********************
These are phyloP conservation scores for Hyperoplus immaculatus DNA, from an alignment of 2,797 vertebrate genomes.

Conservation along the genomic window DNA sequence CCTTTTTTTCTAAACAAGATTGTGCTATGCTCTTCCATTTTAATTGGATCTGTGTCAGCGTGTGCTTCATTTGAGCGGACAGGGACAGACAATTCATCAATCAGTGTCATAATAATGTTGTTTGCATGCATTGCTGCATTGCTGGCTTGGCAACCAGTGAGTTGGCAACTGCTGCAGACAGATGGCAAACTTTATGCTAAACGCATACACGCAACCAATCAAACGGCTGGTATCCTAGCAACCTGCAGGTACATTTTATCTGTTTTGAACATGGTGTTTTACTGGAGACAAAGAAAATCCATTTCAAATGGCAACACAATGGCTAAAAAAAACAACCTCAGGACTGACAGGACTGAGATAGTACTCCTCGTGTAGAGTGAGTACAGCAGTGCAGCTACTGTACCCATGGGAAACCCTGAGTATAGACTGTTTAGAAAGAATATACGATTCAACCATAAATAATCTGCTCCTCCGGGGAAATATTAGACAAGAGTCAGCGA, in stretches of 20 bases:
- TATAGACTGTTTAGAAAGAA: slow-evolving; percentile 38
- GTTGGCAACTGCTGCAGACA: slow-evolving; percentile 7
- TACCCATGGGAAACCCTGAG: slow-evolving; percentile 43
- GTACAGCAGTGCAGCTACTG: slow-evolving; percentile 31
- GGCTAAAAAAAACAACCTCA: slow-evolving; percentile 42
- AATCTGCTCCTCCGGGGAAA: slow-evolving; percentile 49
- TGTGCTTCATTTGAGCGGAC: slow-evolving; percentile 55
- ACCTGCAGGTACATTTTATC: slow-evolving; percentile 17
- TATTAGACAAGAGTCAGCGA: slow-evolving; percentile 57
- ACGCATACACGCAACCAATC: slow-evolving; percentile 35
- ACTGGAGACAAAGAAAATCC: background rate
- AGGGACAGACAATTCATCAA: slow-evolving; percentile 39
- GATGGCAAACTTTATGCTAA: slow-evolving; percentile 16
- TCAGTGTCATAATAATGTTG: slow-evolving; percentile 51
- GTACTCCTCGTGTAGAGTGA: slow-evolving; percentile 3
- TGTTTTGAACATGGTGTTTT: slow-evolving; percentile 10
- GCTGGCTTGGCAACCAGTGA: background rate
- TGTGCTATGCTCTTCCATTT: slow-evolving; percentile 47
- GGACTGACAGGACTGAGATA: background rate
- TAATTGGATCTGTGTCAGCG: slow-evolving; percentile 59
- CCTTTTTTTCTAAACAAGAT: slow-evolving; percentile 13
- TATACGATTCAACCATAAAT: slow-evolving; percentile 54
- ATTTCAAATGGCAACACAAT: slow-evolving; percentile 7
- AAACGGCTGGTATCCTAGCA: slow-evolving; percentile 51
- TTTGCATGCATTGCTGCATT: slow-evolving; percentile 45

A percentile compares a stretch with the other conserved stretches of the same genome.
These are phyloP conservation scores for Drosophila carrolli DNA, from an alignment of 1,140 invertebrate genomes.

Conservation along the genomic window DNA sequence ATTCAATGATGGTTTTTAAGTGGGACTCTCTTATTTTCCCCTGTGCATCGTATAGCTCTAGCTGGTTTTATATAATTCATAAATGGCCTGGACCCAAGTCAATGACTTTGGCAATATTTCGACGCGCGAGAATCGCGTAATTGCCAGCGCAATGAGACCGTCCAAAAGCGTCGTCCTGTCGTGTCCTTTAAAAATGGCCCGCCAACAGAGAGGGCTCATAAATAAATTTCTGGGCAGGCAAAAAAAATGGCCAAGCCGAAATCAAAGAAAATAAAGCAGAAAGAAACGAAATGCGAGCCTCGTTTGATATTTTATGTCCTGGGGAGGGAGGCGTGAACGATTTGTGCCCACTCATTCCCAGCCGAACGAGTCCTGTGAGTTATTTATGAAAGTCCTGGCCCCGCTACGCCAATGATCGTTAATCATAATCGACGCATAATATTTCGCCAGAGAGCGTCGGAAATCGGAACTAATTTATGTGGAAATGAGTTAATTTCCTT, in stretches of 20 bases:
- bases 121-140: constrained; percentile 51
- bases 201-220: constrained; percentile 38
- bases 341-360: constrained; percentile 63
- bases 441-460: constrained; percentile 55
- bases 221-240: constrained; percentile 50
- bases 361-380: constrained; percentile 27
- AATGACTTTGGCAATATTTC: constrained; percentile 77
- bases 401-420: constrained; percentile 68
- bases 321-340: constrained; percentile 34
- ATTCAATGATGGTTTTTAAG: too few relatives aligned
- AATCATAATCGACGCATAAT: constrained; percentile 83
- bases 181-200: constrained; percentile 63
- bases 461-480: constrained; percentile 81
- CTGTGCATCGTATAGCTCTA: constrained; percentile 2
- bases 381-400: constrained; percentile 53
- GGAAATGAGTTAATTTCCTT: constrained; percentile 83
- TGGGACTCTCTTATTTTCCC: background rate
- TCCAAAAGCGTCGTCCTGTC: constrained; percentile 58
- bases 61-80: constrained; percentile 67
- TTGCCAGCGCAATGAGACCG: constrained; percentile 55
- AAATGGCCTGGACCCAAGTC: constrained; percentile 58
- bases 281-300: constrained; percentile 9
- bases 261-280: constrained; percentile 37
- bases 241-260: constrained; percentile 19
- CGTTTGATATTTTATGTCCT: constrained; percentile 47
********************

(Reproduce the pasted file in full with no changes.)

These are phyloP conservation scores for Hyperoplus immaculatus DNA, from an alignment of 2,797 vertebrate genomes.

Conservation along the genomic window DNA sequence CCTTTTTTTCTAAACAAGATTGTGCTATGCTCTTCCATTTTAATTGGATCTGTGTCAGCGTGTGCTTCATTTGAGCGGACAGGGACAGACAATTCATCAATCAGTGTCATAATAATGTTGTTTGCATGCATTGCTGCATTGCTGGCTTGGCAACCAGTGAGTTGGCAACTGCTGCAGACAGATGGCAAACTTTATGCTAAACGCATACACGCAACCAATCAAACGGCTGGTATCCTAGCAACCTGCAGGTACATTTTATCTGTTTTGAACATGGTGTTTTACTGGAGACAAAGAAAATCCATTTCAAATGGCAACACAATGGCTAAAAAAAACAACCTCAGGACTGACAGGACTGAGATAGTACTCCTCGTGTAGAGTGAGTACAGCAGTGCAGCTACTGTACCCATGGGAAACCCTGAGTATAGACTGTTTAGAAAGAATATACGATTCAACCATAAATAATCTGCTCCTCCGGGGAAATATTAGACAAGAGTCAGCGA, in stretches of 20 bases:
- TATAGACTGTTTAGAAAGAA: slow-evolving; percentile 38
- GTTGGCAACTGCTGCAGACA: slow-evolving; percentile 7
- TACCCATGGGAAACCCTGAG: slow-evolving; percentile 43
- GTACAGCAGTGCAGCTACTG: slow-evolving; percentile 31
- GGCTAAAAAAAACAACCTCA: slow-evolving; percentile 42
- AATCTGCTCCTCCGGGGAAA: slow-evolving; percentile 49
- TGTGCTTCATTTGAGCGGAC: slow-evolving; percentile 55
- ACCTGCAGGTACATTTTATC: slow-evolving; percentile 17
- TATTAGACAAGAGTCAGCGA: slow-evolving; percentile 57
- ACGCATACACGCAACCAATC: slow-evolving; percentile 35
- ACTGGAGACAAAGAAAATCC: background rate
- AGGGACAGACAATTCATCAA: slow-evolving; percentile 39
- GATGGCAAACTTTATGCTAA: slow-evolving; percentile 16
- TCAGTGTCATAATAATGTTG: slow-evolving; percentile 51
- GTACTCCTCGTGTAGAGTGA: slow-evolving; percentile 3
- TGTTTTGAACATGGTGTTTT: slow-evolving; percentile 10
- GCTGGCTTGGCAACCAGTGA: background rate
- TGTGCTATGCTCTTCCATTT: slow-evolving; percentile 47
- GGACTGACAGGACTGAGATA: background rate
- TAATTGGATCTGTGTCAGCG: slow-evolving; percentile 59
- CCTTTTTTTCTAAACAAGAT: slow-evolving; percentile 13
- TATACGATTCAACCATAAAT: slow-evolving; percentile 54
- ATTTCAAATGGCAACACAAT: slow-evolving; percentile 7
- AAACGGCTGGTATCCTAGCA: slow-evolving; percentile 51
- TTTGCATGCATTGCTGCATT: slow-evolving; percentile 45

A percentile compares a stretch with the other conserved stretches of the same genome.
These are phyloP conservation scores for Drosophila carrolli DNA, from an alignment of 1,140 invertebrate genomes.

Conservation along the genomic window DNA sequence ATTCAATGATGGTTTTTAAGTGGGACTCTCTTATTTTCCCCTGTGCATCGTATAGCTCTAGCTGGTTTTATATAATTCATAAATGGCCTGGACCCAAGTCAATGACTTTGGCAATATTTCGACGCGCGAGAATCGCGTAATTGCCAGCGCAATGAGACCGTCCAAAAGCGTCGTCCTGTCGTGTCCTTTAAAAATGGCCCGCCAACAGAGAGGGCTCATAAATAAATTTCTGGGCAGGCAAAAAAAATGGCCAAGCCGAAATCAAAGAAAATAAAGCAGAAAGAAACGAAATGCGAGCCTCGTTTGATATTTTATGTCCTGGGGAGGGAGGCGTGAACGATTTGTGCCCACTCATTCCCAGCCGAACGAGTCCTGTGAGTTATTTATGAAAGTCCTGGCCCCGCTACGCCAATGATCGTTAATCATAATCGACGCATAATATTTCGCCAGAGAGCGTCGGAAATCGGAACTAATTTATGTGGAAATGAGTTAATTTCCTT, in stretches of 20 bases:
- bases 121-140: constrained; percentile 51
- bases 201-220: constrained; percentile 38
- bases 341-360: constrained; percentile 63
- bases 441-460: constrained; percentile 55
- bases 221-240: constrained; percentile 50
- bases 361-380: constrained; percentile 27
- AATGACTTTGGCAATATTTC: constrained; percentile 77
- bases 401-420: constrained; percentile 68
- bases 321-340: constrained; percentile 34
- ATTCAATGATGGTTTTTAAG: too few relatives aligned
- AATCATAATCGACGCATAAT: constrained; percentile 83
- bases 181-200: constrained; percentile 63
- bases 461-480: constrained; percentile 81
- CTGTGCATCGTATAGCTCTA: constrained; percentile 2
- bases 381-400: constrained; percentile 53
- GGAAATGAGTTAATTTCCTT: constrained; percentile 83
- TGGGACTCTCTTATTTTCCC: background rate
- TCCAAAAGCGTCGTCCTGTC: constrained; percentile 58
- bases 61-80: constrained; percentile 67
- TTGCCAGCGCAATGAGACCG: constrained; percentile 55
- AAATGGCCTGGACCCAAGTC: constrained; percentile 58
- bases 281-300: constrained; percentile 9
- bases 261-280: constrained; percentile 37
- bases 241-260: constrained; percentile 19
- CGTTTGATATTTTATGTCCT: constrained; percentile 47